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Morning, Portland! We might actually see some rain today and a high in the low 50s. Now onto the news.

In local news:

• The Grant County Sheriff arrested a leader of a US Forest Service crew in October after a prescribed burn “escaped”—exceeded the fire line—and burned about 20 acres of private land. The incident has sparked a debate over what it means to keep communities safe against fire. “The sheriff felt like he was protecting the community and restoring justice, and I think it’s just the opposite,” a fire ecologist told OPB. “One of the intentions of that prescribed fire was to make the community safer in the event of a future wildfire.”

• Students at Portland Community College now have access to a plane to practice aviation repairs and learn about mechanics on—neat! The plane was a donation from Alaska Airlines, which is retiring a fleet of 20-year-old planes. The airline industry is expecting a shortage of workers in the next 20 years, incentivizing industry giants to collaborate with training programs to provide access to modern plane technology.

• A Q & A with Shannon Singleton, the outgoing director of the Joint Office of Homeless Service:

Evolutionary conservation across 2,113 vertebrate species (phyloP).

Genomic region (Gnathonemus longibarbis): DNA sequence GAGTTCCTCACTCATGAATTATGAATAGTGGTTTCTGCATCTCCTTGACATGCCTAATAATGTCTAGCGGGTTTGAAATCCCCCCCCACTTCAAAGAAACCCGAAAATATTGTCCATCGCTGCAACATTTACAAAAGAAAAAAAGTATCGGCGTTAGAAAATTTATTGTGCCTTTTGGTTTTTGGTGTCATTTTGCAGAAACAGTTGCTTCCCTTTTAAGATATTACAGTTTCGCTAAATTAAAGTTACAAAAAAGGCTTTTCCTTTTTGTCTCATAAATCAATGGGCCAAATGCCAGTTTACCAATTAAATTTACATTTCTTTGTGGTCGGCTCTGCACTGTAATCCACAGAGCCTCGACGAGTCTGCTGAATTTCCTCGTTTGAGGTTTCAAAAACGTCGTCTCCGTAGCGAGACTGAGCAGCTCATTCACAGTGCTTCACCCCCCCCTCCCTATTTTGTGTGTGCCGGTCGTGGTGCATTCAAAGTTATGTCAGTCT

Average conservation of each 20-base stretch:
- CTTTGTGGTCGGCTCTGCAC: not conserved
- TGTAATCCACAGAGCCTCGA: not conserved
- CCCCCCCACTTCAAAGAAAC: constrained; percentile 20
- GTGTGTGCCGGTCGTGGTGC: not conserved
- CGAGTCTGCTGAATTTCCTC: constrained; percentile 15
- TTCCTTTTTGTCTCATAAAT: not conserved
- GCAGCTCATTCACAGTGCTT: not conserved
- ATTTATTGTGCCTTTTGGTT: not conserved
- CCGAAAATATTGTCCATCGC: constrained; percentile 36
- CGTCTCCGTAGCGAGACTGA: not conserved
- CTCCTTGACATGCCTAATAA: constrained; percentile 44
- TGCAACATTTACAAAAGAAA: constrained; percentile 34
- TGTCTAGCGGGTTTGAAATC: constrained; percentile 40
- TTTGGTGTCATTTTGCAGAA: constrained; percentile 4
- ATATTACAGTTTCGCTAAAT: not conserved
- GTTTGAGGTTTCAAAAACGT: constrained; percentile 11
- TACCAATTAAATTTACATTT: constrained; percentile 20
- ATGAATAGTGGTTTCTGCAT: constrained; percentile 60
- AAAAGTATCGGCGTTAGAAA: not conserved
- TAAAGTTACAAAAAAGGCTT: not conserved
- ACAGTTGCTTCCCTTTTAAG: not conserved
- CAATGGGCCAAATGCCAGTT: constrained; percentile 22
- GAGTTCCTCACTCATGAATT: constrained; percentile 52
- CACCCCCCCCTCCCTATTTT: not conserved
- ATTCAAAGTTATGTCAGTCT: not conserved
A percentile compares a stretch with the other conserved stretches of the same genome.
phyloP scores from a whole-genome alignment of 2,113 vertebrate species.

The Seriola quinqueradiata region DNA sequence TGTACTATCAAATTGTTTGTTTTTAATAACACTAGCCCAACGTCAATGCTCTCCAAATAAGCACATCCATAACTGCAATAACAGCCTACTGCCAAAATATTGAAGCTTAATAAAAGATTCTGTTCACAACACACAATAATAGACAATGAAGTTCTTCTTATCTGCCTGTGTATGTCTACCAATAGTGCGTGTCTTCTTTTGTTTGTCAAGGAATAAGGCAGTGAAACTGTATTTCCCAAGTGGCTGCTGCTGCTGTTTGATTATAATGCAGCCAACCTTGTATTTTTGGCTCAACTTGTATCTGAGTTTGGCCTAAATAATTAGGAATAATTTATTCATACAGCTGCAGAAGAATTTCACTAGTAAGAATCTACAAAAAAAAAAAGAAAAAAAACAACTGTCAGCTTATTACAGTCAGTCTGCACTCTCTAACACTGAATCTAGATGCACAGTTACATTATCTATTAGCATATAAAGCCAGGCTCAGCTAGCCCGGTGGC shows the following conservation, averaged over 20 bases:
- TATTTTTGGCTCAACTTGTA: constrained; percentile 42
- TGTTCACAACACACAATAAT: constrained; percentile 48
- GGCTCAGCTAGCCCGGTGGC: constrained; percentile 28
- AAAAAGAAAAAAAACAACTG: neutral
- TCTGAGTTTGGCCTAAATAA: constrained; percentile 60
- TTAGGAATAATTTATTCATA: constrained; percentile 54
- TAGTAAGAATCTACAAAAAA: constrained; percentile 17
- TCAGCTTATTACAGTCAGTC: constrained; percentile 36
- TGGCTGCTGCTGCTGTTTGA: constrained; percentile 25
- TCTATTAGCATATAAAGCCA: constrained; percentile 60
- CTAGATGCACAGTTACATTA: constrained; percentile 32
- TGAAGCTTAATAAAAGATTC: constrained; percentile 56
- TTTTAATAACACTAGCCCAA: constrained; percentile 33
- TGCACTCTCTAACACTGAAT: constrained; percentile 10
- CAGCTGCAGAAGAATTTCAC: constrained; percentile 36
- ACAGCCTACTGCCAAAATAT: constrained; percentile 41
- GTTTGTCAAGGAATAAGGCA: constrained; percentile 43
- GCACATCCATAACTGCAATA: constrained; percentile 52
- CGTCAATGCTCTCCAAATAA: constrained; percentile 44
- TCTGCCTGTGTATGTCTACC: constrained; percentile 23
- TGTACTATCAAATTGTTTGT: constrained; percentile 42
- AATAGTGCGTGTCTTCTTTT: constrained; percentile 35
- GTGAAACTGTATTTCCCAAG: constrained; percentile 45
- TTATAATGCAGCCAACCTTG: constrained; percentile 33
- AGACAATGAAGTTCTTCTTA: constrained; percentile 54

• Twenty environmental and community groups are calling on the city to walk back its approval of a permit given to Zenith Energy last month, claiming that the city should have gathered public input before making a decision about the permit. The city maintains that it didn't have to seek public input, because determining whether fuel trains should continue to run through Portland neighborhoods was strictly an administrative decision.

•  Rich in detail and often darker in tone, Guillermo del Torro’s Pinocchio breathes new life into a fantasy story done to death, writes film critic Chase Hutchinson. However, it could have gone a little harder on the fascism. The film opens Wednesday at the Hollywood Theater.

In national news:

• Alabama is pausing executions after the state failed to properly administer a lethal injection for the third time since 2018, an unprecedented blunder. Governor Kay Ivey ordered a review of the state’s lethal injection process to identify the problems, but largely implied that the failed executions were the fault of “criminals hijacking the system,” not prison staff or the state’s equipment. Failed lethal injection includes not being able to find a vein, not being able to establish an IV line, and a failure to properly check the drugs used in the execution.

• President Biden pardoned two turkeys named Chocolate and Chip Monday, an annual Thanksgiving tradition. According to the White House Historical Association, the turkey pardon tradition started out as more of a competition of what turkey farmer would provide the White House with a Thanksgiving turkey that slowly evolved into an official presidential pardon starting with George H. Bush, who pardoned the turkey due to animal rights protesters.

• New York issued its first 36 licenses for cannabis dispensaries Monday since legalizing recreational marijuana in March 2021. The state plans to give out 175 licenses during its first round of applications, with a preference for applicants with past marijuana convictions.

• I wasn’t sure what I expected to find when Tampax was trending on Twitter yesterday, but it sure wasn’t this: